We left Billings, heading for Great Falls.
We headed north-northwest on Route 3, which featured beautiful scenery and little traffic.
Some new additions to the landscape were these windmills on a wind farm.
But mostly, it was an isolated small town or ranch or farm that had been around decades that broke the expanse of prairie.
We photo-graphed these scenes without stopping along the road and without taking notes on locations or names of towns.
It was the Big Sky Country that was the center of our attention.
It was the kind of sparsely-populated drive that encourages one to fill up whenever one has the chance "just in case . . . ."
As an indication of the importance of Eddie's Corner is the fact that this isolated gas station, where Route 3 joins Route 87 about 12 miles west of Lewistown, is identified on some state maps.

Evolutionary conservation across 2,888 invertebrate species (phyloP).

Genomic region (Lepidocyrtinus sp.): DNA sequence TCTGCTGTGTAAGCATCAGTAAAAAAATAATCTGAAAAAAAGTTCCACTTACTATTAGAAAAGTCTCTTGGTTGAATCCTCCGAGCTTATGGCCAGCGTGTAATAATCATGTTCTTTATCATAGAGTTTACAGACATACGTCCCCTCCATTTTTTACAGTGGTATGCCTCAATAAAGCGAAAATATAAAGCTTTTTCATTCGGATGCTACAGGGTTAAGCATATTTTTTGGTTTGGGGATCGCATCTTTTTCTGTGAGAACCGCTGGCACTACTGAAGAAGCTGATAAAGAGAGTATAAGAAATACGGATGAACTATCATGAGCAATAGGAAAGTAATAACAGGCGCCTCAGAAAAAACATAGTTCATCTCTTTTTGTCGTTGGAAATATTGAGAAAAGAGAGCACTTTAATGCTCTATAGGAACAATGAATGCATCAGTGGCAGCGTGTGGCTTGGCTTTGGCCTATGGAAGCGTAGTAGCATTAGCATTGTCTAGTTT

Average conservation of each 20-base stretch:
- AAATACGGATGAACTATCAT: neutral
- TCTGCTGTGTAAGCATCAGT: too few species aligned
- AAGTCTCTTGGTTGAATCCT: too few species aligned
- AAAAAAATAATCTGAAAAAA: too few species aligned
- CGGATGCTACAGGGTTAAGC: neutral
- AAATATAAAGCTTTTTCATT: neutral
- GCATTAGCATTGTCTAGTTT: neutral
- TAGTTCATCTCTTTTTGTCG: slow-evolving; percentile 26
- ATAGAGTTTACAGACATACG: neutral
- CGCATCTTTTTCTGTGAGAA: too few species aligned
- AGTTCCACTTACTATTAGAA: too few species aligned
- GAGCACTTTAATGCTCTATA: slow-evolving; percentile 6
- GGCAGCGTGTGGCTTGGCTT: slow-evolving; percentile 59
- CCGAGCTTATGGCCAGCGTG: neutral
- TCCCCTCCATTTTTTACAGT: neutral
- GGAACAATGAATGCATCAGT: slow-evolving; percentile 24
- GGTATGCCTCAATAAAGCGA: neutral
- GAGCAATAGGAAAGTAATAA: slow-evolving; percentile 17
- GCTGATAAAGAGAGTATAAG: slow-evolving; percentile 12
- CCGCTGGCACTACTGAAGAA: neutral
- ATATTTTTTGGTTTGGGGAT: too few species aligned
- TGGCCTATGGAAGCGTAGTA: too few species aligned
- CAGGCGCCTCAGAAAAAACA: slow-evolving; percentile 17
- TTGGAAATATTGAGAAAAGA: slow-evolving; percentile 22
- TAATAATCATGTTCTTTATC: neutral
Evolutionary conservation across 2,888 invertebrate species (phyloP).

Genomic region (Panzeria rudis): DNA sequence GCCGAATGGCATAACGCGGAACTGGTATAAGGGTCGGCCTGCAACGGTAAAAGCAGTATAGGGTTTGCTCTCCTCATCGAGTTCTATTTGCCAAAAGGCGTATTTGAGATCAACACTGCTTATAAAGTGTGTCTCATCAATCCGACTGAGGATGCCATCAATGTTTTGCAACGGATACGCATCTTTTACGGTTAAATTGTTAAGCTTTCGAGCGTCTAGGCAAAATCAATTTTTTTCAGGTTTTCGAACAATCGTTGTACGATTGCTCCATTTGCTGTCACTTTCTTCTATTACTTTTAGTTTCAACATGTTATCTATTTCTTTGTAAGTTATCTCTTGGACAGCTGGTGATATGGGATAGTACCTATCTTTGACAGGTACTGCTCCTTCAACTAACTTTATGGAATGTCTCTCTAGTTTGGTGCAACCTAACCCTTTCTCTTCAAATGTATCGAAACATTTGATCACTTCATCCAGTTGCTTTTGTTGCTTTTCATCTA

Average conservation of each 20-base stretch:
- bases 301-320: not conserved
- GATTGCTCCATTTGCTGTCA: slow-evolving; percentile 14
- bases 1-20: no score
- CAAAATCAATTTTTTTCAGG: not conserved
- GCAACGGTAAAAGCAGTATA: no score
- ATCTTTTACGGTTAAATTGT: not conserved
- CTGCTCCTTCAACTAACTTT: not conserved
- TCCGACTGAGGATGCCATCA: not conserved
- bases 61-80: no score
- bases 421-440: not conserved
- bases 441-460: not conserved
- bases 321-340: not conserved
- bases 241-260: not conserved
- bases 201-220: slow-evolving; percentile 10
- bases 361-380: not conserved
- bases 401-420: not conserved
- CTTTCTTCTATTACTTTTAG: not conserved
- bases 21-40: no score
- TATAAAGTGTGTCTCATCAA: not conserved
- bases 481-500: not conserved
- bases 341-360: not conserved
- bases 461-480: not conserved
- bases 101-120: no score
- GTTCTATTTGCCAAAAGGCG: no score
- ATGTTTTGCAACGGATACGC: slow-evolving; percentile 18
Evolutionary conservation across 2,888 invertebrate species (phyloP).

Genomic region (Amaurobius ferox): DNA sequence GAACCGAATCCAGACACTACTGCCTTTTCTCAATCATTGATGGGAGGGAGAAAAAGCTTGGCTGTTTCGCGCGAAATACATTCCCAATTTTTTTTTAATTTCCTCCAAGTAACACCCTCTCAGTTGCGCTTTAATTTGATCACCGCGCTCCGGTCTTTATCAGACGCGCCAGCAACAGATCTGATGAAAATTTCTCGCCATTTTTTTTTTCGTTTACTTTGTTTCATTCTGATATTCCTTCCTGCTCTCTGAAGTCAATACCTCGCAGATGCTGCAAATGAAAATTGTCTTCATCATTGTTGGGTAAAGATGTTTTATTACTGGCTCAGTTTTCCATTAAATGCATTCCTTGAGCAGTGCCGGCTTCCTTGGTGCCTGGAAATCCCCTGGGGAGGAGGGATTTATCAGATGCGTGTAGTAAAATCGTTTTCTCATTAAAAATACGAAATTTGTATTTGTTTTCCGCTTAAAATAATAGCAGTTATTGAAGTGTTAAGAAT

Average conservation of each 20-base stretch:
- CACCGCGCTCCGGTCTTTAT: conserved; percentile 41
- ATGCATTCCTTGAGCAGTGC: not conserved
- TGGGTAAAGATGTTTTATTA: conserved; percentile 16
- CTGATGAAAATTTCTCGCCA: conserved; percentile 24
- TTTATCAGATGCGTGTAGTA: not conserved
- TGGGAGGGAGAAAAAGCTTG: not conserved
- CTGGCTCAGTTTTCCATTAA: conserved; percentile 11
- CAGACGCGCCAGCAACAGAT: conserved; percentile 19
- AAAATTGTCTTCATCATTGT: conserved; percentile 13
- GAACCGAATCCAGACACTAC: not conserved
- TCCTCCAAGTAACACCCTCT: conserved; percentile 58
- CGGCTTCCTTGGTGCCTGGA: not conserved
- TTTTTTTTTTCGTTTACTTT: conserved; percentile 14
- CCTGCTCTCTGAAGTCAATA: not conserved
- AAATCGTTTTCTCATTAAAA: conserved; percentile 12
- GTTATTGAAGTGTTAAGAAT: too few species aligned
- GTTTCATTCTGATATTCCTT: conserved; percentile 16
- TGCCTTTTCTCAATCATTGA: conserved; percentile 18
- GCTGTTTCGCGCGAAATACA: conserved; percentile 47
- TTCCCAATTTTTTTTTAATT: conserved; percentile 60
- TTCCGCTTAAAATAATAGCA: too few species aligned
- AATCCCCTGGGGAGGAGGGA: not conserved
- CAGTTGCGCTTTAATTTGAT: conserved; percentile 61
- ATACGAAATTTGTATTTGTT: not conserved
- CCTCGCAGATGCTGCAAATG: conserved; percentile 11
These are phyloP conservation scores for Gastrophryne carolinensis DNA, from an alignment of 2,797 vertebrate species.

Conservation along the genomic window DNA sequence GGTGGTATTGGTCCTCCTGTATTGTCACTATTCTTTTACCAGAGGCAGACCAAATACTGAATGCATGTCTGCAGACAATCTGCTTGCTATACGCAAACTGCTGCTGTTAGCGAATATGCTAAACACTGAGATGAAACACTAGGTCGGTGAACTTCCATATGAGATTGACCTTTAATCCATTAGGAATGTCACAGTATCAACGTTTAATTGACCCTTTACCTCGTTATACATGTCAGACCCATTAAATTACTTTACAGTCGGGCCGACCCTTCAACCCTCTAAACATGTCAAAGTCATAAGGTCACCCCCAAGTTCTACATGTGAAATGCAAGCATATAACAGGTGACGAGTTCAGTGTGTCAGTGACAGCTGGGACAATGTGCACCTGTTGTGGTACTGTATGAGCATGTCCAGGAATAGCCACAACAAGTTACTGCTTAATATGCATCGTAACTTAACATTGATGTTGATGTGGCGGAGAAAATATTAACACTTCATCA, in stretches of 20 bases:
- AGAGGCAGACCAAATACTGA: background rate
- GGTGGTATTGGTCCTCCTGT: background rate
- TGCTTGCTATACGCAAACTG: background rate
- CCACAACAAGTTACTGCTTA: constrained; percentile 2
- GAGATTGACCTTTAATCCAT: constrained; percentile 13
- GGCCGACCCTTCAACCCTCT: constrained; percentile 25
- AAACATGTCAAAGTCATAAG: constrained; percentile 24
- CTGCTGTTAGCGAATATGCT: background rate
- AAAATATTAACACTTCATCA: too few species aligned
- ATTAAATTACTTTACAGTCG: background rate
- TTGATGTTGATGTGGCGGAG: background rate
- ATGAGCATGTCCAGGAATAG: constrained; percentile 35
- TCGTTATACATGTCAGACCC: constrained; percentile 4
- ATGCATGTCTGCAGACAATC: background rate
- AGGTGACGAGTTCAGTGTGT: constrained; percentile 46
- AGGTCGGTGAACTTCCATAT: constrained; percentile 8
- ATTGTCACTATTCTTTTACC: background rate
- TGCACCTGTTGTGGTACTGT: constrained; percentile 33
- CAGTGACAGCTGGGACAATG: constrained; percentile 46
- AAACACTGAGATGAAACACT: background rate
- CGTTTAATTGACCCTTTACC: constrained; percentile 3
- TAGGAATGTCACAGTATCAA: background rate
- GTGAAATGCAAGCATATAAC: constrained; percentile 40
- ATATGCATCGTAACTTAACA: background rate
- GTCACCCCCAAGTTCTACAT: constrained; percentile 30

We came upon fields of yellow flowers during the drive, and only after reaching Great Falls did we learn that these were canola flowers.
But it was one aspect of the clouds that we noticed for the first time. I don't know if it was because we have not had the opportunity to view this great expanse of clouds until this trip, but we had not noticed the flat bottoms of these clouds.
A little research revealed that this is a very common pheno-menon: "Clouds are formed when moist air rises, often when the ground is warmed by the sun. The air adjacent to the ground rises as it is warmed. As it rises, it slowly cools-at about 5.4 degrees for every thousand feet it rises.
"As it cools to what we call 'the dew point,' the air becomes saturated at that level and the water vapor condenses into water droplets...forming a cloud. Because that process of condensation occurs at the same elevation, the clouds have a flat bottom."
We've looked at clouds from both sides now--the artistic and the meteorological.